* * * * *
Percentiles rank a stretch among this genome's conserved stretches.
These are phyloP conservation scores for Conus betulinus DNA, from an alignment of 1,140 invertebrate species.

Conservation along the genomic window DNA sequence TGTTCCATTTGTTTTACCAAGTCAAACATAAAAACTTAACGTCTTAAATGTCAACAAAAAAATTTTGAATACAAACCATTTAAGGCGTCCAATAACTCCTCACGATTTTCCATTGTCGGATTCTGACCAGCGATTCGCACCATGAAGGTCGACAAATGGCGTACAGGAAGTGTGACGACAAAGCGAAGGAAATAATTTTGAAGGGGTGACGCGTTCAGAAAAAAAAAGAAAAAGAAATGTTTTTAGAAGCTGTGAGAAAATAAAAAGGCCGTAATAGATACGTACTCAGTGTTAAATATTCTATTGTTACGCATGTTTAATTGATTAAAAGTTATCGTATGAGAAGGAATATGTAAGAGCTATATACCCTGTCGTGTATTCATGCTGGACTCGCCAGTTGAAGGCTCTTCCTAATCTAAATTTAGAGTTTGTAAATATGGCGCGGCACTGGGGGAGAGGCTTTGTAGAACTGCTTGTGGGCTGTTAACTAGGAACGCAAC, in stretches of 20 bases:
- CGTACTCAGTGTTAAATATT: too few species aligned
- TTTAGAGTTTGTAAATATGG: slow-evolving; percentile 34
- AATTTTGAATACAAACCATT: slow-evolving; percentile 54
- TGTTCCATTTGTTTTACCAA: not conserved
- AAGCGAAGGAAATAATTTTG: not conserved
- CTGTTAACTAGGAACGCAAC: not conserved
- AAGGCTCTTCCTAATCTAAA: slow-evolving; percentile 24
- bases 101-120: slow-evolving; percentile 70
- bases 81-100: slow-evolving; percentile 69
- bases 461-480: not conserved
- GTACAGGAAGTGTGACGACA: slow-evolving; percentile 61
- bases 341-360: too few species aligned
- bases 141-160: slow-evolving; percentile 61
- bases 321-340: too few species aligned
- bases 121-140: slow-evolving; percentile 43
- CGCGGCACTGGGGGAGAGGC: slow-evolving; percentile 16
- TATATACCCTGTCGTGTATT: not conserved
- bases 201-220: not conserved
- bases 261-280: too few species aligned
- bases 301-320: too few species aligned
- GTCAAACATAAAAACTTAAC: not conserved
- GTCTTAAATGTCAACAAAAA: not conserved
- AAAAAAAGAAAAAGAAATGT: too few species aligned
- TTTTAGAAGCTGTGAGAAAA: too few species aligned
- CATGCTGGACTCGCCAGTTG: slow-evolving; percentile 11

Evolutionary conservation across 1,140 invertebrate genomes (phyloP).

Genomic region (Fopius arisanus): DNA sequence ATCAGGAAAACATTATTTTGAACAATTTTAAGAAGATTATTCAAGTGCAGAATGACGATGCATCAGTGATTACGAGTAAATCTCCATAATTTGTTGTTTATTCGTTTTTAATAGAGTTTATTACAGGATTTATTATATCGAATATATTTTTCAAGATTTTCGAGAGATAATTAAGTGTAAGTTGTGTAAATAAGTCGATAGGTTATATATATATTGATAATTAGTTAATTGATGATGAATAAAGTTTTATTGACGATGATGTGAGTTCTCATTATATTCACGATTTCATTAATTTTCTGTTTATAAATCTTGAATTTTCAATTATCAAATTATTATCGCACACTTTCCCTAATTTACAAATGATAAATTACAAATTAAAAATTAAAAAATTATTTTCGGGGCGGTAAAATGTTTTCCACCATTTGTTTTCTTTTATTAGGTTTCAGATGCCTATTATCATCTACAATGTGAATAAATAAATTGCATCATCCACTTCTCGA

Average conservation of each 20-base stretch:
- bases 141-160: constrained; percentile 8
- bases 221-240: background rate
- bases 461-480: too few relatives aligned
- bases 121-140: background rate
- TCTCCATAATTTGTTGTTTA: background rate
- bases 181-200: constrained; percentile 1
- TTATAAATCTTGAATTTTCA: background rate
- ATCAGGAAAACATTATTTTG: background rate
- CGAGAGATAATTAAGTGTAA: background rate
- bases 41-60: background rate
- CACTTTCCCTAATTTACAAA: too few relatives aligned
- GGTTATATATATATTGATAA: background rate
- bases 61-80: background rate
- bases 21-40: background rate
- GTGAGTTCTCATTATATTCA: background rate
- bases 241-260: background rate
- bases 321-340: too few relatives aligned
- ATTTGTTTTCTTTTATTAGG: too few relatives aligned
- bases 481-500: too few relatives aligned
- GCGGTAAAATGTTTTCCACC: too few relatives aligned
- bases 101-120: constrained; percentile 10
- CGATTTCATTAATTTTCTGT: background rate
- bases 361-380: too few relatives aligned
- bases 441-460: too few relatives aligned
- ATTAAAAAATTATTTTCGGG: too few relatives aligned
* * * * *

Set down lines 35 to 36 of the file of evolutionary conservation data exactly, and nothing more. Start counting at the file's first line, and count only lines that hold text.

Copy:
- bases 121-140: background rate
- TCTCCATAATTTGTTGTTTA: background rate